• [0023]
    The head restraint 54 includes a frame 114, which, in the embodiment depicted, includes two posts 118 that are mounted to the shaft 110 on opposite sides of member 102 and that extend radially outward from the shaft 110. Accordingly, the head restraint 54 is mounted to the shaft 110 for rotation therewith about axis A2. The frame 114 in the embodiment depicted further includes a cross member 122 that interconnects the posts 118. A head restraint housing (not shown) may be operatively connected to the shaft 110, as understood by those skilled in the art. The head restraint 54 further includes a flexible cover 126 that defines surface 98, and padding (not shown), such as a foam cushion, that is disposed between the cover 126 and the frame 114. The padding and the cover 126 encapsulate most of the frame 114 so as to be operatively connected thereto.
  • [0024]
    The pivot assembly 86 also includes springs 127 that operatively interconnect the shaft 110 and the member 102 to bias the head restraint 54 into its folded position. More specifically, the springs 127 urge the shaft 110 to rotate with respect to the seatback member 50 about axis A2 until the head restraint 54 is in its folded position. Springs 127 in the embodiment depicted are torsion springs; however, those skilled in the art will recognize a variety of springs that may be employed within the scope of the claimed invention to bias the head restraint 54 into its folded position, such as coil springs, spiral springs, etc.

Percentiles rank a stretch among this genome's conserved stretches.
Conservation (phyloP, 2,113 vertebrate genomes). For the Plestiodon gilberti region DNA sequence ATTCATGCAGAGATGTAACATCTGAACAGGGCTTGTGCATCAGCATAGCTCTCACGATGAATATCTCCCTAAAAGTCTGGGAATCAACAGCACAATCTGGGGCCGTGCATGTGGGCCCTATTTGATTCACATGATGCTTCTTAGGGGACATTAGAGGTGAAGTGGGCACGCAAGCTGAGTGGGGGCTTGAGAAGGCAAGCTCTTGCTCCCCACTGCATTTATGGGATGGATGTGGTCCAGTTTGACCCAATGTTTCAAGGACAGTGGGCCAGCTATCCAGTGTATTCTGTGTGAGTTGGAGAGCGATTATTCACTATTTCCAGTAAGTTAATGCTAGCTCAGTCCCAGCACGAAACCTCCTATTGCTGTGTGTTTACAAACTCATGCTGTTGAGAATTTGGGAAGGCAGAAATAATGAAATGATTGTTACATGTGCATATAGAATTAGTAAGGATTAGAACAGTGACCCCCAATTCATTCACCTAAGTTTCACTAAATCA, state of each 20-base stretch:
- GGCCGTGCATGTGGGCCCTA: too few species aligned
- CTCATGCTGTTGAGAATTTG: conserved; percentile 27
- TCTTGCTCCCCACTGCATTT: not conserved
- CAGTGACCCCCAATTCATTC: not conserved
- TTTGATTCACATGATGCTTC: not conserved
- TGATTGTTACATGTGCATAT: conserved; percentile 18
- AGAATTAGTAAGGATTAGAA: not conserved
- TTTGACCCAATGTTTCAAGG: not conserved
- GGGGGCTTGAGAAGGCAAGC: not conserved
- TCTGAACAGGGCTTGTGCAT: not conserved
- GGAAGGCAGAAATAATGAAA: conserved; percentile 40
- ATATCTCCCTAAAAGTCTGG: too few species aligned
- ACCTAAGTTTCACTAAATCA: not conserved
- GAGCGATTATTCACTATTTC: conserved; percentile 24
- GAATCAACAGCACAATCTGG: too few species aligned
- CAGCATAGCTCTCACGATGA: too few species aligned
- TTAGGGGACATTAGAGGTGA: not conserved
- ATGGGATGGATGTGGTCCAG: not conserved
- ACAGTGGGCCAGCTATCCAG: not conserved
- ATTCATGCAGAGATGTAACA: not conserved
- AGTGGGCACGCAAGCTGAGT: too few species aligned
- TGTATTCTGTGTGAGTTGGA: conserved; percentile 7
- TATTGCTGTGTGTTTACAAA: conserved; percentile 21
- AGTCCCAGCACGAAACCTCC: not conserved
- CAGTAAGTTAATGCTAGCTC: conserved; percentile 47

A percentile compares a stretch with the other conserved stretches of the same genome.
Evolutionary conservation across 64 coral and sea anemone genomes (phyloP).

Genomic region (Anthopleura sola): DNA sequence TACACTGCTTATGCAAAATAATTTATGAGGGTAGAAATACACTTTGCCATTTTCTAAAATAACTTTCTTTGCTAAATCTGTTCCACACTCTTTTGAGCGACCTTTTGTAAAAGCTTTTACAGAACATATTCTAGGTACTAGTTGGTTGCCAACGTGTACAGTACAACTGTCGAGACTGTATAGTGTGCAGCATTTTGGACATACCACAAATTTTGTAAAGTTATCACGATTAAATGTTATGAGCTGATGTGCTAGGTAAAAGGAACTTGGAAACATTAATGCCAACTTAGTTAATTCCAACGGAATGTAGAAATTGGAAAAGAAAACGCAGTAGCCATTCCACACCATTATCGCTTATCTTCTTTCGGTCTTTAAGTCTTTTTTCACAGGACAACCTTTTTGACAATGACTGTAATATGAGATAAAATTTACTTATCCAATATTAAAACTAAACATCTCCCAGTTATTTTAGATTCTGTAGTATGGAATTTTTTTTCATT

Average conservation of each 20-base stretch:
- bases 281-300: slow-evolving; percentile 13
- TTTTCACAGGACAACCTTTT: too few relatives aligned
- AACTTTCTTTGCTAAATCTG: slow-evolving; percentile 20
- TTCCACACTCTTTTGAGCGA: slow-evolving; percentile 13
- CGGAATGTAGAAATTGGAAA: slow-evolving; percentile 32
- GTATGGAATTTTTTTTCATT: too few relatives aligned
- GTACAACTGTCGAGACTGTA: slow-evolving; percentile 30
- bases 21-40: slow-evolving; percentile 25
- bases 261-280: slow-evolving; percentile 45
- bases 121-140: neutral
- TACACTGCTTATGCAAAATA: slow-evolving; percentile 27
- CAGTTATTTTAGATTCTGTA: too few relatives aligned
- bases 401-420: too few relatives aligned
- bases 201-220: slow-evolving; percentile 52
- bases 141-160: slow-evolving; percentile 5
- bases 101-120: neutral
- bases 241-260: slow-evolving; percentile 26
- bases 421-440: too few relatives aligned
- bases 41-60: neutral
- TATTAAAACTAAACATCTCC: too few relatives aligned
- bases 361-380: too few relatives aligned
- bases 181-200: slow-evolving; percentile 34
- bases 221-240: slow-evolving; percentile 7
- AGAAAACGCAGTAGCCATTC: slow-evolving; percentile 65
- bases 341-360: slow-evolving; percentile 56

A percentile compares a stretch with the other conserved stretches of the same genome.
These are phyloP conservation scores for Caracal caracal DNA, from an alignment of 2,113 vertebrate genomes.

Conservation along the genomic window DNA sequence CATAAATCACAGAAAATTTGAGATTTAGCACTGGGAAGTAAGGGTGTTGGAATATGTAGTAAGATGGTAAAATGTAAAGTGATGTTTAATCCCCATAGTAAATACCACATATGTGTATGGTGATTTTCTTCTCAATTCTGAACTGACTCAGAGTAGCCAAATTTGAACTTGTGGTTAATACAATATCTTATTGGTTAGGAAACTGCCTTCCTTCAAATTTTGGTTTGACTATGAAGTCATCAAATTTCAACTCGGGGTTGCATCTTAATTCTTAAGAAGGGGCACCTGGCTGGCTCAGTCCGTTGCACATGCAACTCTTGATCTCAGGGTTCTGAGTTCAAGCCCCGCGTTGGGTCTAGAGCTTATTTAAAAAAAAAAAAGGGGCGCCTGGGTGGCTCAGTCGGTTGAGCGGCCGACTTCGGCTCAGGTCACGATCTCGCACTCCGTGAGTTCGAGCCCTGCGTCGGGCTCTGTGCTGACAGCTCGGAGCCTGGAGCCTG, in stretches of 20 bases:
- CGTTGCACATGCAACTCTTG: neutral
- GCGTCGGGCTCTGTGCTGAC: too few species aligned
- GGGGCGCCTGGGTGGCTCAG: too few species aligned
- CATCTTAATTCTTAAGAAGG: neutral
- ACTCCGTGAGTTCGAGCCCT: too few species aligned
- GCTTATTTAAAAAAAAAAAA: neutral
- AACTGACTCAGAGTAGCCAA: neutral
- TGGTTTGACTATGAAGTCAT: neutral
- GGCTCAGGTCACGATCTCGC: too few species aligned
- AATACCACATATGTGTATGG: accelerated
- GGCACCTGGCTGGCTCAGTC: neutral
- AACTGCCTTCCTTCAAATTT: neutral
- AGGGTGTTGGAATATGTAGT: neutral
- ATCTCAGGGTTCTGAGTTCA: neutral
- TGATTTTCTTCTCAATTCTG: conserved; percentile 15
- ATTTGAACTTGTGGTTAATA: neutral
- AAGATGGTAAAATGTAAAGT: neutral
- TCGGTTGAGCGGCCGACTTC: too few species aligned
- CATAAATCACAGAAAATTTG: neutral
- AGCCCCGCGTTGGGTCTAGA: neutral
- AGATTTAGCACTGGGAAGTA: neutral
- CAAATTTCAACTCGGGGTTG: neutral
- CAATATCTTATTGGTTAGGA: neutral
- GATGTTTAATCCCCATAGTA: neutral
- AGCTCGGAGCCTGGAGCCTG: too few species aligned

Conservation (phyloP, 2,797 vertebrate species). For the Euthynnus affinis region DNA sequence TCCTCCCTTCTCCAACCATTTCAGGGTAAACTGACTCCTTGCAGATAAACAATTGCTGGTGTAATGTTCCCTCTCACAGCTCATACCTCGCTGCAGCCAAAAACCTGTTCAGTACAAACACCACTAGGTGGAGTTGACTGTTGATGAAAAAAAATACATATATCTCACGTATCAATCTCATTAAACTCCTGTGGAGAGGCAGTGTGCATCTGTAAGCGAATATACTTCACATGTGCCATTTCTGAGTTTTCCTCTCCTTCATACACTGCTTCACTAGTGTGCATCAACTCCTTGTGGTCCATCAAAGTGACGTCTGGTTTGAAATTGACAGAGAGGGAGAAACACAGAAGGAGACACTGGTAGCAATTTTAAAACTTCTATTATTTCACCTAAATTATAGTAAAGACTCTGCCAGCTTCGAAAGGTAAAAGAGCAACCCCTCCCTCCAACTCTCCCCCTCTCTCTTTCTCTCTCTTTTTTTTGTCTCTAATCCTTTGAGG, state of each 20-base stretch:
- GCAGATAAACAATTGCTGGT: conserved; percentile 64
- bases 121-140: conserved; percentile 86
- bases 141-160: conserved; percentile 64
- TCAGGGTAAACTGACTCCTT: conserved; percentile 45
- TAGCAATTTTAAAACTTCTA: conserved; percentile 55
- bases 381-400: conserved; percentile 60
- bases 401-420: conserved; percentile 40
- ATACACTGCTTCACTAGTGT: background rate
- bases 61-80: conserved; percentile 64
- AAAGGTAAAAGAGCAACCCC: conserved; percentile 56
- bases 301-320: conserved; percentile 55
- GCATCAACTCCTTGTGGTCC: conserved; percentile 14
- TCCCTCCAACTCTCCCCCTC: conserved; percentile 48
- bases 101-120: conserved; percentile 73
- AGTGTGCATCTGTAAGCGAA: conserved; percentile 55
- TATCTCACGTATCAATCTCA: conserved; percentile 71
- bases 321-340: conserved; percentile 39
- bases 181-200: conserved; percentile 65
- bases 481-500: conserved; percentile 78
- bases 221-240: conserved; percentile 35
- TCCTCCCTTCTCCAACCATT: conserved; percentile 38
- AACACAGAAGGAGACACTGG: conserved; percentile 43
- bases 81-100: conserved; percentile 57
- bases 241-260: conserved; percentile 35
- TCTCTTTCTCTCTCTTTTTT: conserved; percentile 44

• [0025]
    The pivot assembly 86 also includes a U-shaped member 128 mounted to the shaft 110 and protruding radially therefrom. The U-shaped member 128 is positioned on the shaft 110 so that the member 128 projects radially from the shaft 110 toward the seatback member 50 when the head restraint 54 is in its extended position. One end of a flexible member, such as cable 130, is connected to the member 128, and extends into the seatback member 50. The cable 130 is configured to be taut, i.e., subjected to tensile stress, when the seatback member 50 is in its generally upright position; the cable 130 is configured to be loose when the seatback member 50 is not in its generally upright position. When the cable 130 is pulled taut as the seatback member 50 is rotated to its generally upright position, it pulls the U-shaped member 128 adjacent the seatback member 50, and thereby rotates the head restraint 54 into its extended position, as shown in FIGS. 2 and 3.
  • [0026]